FILE - In this Oct. 9, 2007 file photo, Guantanamo guards keep watch over a cell block with detainees in Camp 6 maximum-security facility, at Guantanamo Bay U.S. Naval Base, Cuba. Guards clashed Saturday, April 13, 2013 with prisoners at the Guantanamo Bay prison as the military sought to move hunger strikers out of a communal section of the detention center, officials said. The confrontation occurred after the commander decided to move prisoners into single, solid-walled cells so that prison authorities could monitor them more closely during the hunger strike, the military said.. (AP Photo/Brennan Linsley, File)
By FREDERIC J. FROMMER
WASHINGTON (AP) - A federal judge Monday denied an emergency motion for relief filed by a Guantanamo Bay prisoner on a hunger strike, despite pleas from the man's lawyer who says his client is dying.U.S. District Judge Thomas Hogan ruled Monday that he didn't have jurisdiction over the case filed by Yemeni prisoner Musaab al-Madhwani. Hogan pointed to a provision of the Military Commissions Act which bars judicial review of claims made by detained enemy combatants regarding their conditions of confinement.
The prisoner and others in the hunger strike originally claimed that they were being denied drinking water and that temperatures in the prison had been kept at "extremely frigid" levels - which the government denied. But the claim was expanded to include the allegation that Guantanamo officials had shown "deliberate indifference" to al-Madhwani's serious medical needs.
Although the case was technically about just one detainee, it was clearly about the continued use of Guantanamo to house terrorism suspects, despite President Barack Obama's promise to close the prison. When one of al-Madhwani's lawyers, Darold Killmer, mentioned the alleged mistreatment of other detainees, Hogan responded, "This is not a class-action."
At the end of the roughly one-hour hearing, Hogan noted that al-Madhwani voluntarily participated in the hunger strike, adding that the prisoner "self-manufactured" his health situation.
Earlier, Killmer told the judge, "Mr. al-Madhwani is dying." Killmer pointed to an affidavit filed by Dr. Stephen N. Xenakis, a physician who interviewed the prisoner on the phone, who concluded that the prisoner's "life may be in imminent danger."
Xenakis wrote that after being treated with intravenous fluids following a collapse last week, the prisoner was placed in solitary confinement and has not received daily monitoring of his medical condition.
"Given the gravity of his condition, these failures constitute deliberate indifference to his obvious serious medical needs," Xenakis wrote.
Killmer claimed that putting him in solitary confinement was "retaliation" against al-Madhwani for participating in the hunger strike.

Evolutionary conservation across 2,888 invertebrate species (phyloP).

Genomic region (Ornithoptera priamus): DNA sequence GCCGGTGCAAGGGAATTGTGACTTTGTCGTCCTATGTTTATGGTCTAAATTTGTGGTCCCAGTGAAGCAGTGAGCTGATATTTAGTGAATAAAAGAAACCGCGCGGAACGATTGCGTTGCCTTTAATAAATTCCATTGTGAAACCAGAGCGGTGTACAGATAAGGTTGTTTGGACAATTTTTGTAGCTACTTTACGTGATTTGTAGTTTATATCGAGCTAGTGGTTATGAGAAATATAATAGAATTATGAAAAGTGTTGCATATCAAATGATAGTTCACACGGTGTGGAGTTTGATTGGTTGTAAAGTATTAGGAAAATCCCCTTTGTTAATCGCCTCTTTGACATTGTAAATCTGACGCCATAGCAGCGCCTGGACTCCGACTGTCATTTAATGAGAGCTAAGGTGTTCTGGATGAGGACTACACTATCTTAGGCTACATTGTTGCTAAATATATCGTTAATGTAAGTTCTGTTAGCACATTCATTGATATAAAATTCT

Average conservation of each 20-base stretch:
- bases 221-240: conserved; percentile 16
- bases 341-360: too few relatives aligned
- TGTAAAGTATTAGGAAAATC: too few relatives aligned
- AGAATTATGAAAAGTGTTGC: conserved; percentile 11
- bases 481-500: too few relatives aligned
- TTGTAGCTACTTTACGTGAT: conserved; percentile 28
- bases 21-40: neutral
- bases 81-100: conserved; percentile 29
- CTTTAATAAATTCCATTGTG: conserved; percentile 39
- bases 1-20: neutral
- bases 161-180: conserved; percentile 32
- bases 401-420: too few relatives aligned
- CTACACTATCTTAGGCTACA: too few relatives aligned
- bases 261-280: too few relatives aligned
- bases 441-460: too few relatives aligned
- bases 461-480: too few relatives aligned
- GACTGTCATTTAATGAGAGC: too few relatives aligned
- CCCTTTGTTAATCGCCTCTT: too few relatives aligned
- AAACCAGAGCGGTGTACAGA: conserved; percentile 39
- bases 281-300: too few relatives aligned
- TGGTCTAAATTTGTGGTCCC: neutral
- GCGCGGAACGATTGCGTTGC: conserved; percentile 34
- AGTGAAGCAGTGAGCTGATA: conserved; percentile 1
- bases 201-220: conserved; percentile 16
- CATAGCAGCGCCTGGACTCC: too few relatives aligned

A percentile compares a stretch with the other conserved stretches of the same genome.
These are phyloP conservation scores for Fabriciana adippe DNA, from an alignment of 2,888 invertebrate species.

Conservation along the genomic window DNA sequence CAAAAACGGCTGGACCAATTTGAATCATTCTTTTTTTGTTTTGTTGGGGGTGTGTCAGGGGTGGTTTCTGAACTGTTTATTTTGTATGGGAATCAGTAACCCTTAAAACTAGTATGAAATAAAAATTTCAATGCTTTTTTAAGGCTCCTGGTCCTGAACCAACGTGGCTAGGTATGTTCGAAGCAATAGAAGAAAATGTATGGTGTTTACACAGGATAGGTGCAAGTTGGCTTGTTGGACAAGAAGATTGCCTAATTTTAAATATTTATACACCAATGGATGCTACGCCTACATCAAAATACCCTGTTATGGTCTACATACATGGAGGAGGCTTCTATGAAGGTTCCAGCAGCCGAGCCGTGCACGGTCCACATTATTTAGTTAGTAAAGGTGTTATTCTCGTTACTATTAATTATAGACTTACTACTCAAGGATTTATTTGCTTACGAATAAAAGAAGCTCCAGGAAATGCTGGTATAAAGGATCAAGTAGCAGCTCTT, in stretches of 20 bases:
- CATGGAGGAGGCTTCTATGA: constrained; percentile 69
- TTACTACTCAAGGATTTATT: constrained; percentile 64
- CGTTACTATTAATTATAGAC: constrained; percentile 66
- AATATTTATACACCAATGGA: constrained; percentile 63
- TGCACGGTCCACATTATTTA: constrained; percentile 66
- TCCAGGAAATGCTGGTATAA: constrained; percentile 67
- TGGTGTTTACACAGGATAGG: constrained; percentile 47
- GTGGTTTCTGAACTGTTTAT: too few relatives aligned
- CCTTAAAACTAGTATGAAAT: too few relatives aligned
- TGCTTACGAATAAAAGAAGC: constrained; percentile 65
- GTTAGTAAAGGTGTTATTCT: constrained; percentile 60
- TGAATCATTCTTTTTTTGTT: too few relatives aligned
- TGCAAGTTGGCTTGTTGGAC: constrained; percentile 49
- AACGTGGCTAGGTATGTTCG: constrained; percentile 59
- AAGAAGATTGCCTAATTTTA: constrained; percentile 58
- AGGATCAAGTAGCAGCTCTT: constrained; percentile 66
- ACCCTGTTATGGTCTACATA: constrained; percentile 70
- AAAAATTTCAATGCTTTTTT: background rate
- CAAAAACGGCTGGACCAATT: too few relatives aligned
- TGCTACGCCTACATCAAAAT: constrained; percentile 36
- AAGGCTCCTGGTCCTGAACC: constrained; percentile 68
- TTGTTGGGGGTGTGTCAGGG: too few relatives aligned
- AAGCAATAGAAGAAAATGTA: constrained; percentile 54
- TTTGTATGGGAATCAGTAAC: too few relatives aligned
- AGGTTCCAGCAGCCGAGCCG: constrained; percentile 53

But the judge raised jurisdiction issues from the get-go. Killmer argued that a Supreme Court decision which established detainees' constitutional right to challenge their confinement gave the judge jurisdiction in this case. If al-Madhwani dies, Killmer said, he doesn't get to exercise that right.
But Justice Department lawyer Ronald Wiltsie said that there have been hunger strikes before, and that no hunger striker ever died at Guantanamo. He said the government will step in to save al-Madhwani's life. He also said the government doesn't concede that anything was done to retaliate against al-Madhwani.
Lawyers for prisoners say the hunger strike began around Feb. 6 to protest the virtual halt in releases under Obama as well as what they say is a tightening of restrictions and intrusive searches of their Qurans. According to the lawyers, most of the 166 prisoners are participating in the hunger strike.
U.S. officials also say there has been no tightening of restrictions and that the Qurans have been searched in a respectful way by Muslim translators looking for contraband such as medications or potential weapons. On Monday, Navy Capt. Robert Durand, a U.S. military spokesman at the base, said that 45 prisoners were counted as hunger strikers by the U.S. military, including 13 being force-fed.
A clash between guards and detainees erupted Saturday as the military closed a communal section of the facility and moved its inmates into single cells.
Killmer told reporters after the hearing that he will either file an appeal or a new petition.
"We're going to keep fighting," he said, adding that several other detainees are close to death as well. He said that Obama doesn't want to take responsibility for what's happening at the prison.
On Monday, White House spokesman Jay Carney told reporters the president continues to believe the prison should be closed, but "obstacles have been raised by Congress, and that remains a reality."
"But our position is clear," Carney said. "It's in our national security interest to pursue that, and the president remains committed to it."
He added: "We continue to monitor the hunger strikes specifically very closely."
Obama announced within days of his inauguration in January 2009 that he wanted to shutter the facility that houses terror suspects, but Republicans and some Democrats in Congress have resisted.
In 2010, Hogan tossed out most of the government's evidence against al-Madhwani on grounds his confessions were coerced, allegedly by U.S. forces, before he became a prisoner at Guantanamo. But Hogan ruled that statements he made during two military administrative hearings at the U.S. detention center in Cuba, where he was assisted by a personal representative, were reliable and sufficient to justify holding the detainee.
According to his lawyers, Musaab al-Madhwani is in his 11th year of imprisonment and has never been charged with a crime.
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